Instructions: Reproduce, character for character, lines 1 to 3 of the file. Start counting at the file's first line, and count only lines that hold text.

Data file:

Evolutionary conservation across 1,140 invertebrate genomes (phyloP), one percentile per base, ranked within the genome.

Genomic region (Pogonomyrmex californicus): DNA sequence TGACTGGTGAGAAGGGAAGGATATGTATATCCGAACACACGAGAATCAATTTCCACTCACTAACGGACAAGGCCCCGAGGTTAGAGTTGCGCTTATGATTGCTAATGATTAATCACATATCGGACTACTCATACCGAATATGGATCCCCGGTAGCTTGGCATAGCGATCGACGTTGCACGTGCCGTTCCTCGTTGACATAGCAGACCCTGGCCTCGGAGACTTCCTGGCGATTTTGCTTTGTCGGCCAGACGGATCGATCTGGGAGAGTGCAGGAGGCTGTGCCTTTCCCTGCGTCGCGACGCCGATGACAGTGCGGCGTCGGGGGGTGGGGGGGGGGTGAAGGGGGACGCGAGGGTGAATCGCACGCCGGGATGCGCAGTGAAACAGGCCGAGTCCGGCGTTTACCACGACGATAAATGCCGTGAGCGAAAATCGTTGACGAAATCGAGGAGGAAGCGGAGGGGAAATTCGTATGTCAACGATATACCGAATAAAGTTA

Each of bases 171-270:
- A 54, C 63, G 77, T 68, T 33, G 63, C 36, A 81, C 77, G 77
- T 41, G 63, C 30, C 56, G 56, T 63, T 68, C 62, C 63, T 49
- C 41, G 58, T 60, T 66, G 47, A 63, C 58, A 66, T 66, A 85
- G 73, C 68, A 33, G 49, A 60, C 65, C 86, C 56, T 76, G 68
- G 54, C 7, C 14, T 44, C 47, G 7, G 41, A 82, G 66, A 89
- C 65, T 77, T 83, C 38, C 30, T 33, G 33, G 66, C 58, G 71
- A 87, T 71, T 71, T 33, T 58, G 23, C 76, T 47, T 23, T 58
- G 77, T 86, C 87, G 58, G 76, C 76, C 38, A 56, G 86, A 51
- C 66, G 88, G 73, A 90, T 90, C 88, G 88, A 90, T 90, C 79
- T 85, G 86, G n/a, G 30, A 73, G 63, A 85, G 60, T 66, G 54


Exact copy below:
Evolutionary conservation across 1,140 invertebrate genomes (phyloP), one percentile per base, ranked within the genome.

Genomic region (Pogonomyrmex californicus): DNA sequence TGACTGGTGAGAAGGGAAGGATATGTATATCCGAACACACGAGAATCAATTTCCACTCACTAACGGACAAGGCCCCGAGGTTAGAGTTGCGCTTATGATTGCTAATGATTAATCACATATCGGACTACTCATACCGAATATGGATCCCCGGTAGCTTGGCATAGCGATCGACGTTGCACGTGCCGTTCCTCGTTGACATAGCAGACCCTGGCCTCGGAGACTTCCTGGCGATTTTGCTTTGTCGGCCAGACGGATCGATCTGGGAGAGTGCAGGAGGCTGTGCCTTTCCCTGCGTCGCGACGCCGATGACAGTGCGGCGTCGGGGGGTGGGGGGGGGGTGAAGGGGGACGCGAGGGTGAATCGCACGCCGGGATGCGCAGTGAAACAGGCCGAGTCCGGCGTTTACCACGACGATAAATGCCGTGAGCGAAAATCGTTGACGAAATCGAGGAGGAAGCGGAGGGGAAATTCGTATGTCAACGATATACCGAATAAAGTTA

Each of bases 171-270: